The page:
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Whose fault is it?

The favourite criticism of Martin Rennie's coach philosophy is his over usage of players. However, who is truly to blame for his over reliance on the 'good' players?

Steve Dykes

As a first year head coach, Martin Rennie has done, well, pretty much what he could've with one full season under his belt. He guided a team that had failed miserably in 2011 and got them into the 2012 MLS playoffs, the first Canadian team to do so. Near the beginning of the season, when the Whitecaps were riding high and looked like they might be on the cusp of greatness, Rennie was the toast of the town. However, when the end of the season, and reality, kicked in, Rennie came back down to Earth and his faults as a coach were exposed.

The biggest, nagging fault that dogged him when the 'Caps started cooling off was roster management. Rennie believes in riding his players all season long, which isn't exactly the best idea. Anyone who has seen the John Wayne classic The Searchers knows that even times of peril, it's best to let your horse have a drink of water and a rest. Otherwise, they tend not to make it very far. Now, Martin Rennie, the Vancouver Whitecaps, and for that matter, their fans, were extremely lucky to not experience any more injury than they did in the 2012 season, despite Rennie's usage of his veterans.

When you think about it, it's downright incredible that a player like Jay Demerit lasted the entire season with relative ease. Take into consideration the injury plagued 2011 that he had, and you would think that Rennie would want to give him a bit of a break. Instead, Demerit played in 31 matches, 32 if you include the all-star match. Then there was YP Lee, who was so tired by the end of the year that he contemplated not coming back this year.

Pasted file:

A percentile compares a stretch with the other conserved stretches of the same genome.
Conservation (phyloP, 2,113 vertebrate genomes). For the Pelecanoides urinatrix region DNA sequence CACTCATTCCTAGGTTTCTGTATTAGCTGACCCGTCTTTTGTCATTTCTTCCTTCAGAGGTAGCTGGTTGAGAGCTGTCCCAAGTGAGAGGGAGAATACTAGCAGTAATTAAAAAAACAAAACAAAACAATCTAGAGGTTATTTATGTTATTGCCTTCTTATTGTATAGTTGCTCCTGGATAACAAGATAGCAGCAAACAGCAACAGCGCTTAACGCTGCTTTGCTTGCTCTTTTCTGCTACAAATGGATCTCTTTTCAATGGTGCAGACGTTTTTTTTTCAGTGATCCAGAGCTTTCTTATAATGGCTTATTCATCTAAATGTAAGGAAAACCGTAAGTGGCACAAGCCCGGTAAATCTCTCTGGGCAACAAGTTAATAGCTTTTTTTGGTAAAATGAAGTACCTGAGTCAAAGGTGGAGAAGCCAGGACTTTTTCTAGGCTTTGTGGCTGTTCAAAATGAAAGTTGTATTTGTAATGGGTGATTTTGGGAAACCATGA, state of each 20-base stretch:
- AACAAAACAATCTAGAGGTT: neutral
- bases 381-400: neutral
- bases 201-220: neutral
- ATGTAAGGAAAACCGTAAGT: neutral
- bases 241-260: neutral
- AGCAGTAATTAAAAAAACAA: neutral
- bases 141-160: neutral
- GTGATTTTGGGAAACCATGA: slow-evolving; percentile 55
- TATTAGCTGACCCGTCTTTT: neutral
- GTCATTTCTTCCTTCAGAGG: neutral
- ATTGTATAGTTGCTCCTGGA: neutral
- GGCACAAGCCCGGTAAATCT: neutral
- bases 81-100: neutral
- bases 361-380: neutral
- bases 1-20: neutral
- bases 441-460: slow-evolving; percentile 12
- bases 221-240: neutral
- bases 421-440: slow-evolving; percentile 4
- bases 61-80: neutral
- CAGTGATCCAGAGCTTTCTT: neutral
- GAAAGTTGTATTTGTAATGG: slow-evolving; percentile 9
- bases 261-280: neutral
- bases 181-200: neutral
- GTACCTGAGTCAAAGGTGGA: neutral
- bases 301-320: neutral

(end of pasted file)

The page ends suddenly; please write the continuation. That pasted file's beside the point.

Why doesn't Rennie trust his backups? Well, to be frank, the 'Caps don't really have any. Take a look at the depth behind the starting backline for the Whitecaps and tell me you'd play them in a dire situation. If you put Martin Bonjour in, you know that cards are going to be doled out. Then there is Greg Klazura, who literally has no MLS experience to speak of. Finally, Carlyle Mitchell, another unknown quantity. When Alain Rochat is in the midfield, there just aren't the neccessary players to insert into the lineup. Should Rennie have rested his squad earlier in the summertime? It's definitely a point with merit. However, it isn't as cut and dry as, "Rennie should have rested YP Lee more!" When Rennie's options were literally, okay, who can I play that will hurt the team less? Honestly, do you remember how poorly the team played without Jay Demerit?

I say that before Rennie can be fairly judged on his usage of players, the 'Caps need to get a few more MLS quality players for depth. Help Rennie out and give him the option of using a guy off the bench. If we want to see better treatment of the backline players, the club is going to have to step up and give Rennie better backline players to work with, players that can actually compete for a roster spot. It happened with Bonjour; Bonjour was a card machine, so the 'Caps went out and got someone better, Andy O'Brien. The club doesn't even need a player as solid as O'Brien, they just need a player that can be counted upon in spot duty. There's got to be some of those players floating around out there, and the 'Caps need to strike soon. Otherwise, it'll be another season of praying that Demerit and YP Lee can stay healthy. If not, boy oh boy is this squad in trouble.